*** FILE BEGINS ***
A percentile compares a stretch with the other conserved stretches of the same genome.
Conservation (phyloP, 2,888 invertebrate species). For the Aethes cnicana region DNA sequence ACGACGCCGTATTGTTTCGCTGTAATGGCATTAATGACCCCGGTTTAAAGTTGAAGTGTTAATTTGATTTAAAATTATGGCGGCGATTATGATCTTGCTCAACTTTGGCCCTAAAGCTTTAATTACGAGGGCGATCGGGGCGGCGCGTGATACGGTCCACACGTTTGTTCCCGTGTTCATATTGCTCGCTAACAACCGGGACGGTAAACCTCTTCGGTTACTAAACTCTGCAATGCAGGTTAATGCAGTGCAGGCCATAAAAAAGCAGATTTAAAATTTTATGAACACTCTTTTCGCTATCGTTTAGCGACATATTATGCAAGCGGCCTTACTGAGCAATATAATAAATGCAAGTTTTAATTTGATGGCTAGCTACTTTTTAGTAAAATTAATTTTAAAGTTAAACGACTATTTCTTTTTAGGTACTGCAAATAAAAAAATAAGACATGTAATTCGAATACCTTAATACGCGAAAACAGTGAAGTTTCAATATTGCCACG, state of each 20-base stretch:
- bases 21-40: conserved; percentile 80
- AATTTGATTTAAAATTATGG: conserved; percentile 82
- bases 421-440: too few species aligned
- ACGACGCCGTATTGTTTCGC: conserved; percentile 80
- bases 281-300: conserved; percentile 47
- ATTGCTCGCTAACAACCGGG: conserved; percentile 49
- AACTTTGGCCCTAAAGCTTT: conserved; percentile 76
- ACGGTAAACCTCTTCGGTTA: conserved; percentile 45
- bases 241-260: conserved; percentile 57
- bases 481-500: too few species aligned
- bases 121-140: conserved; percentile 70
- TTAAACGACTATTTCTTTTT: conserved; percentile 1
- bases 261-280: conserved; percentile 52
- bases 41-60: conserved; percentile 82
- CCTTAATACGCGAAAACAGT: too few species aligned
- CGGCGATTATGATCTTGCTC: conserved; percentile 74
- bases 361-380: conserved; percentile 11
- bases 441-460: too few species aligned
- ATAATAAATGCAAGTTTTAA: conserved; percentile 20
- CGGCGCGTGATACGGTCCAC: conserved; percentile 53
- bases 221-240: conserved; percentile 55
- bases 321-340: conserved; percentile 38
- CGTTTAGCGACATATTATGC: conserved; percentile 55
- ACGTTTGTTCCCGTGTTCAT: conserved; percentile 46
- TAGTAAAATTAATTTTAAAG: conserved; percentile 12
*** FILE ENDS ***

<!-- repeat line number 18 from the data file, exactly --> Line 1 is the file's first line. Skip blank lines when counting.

- CGGCGATTATGATCTTGCTC: conserved; percentile 74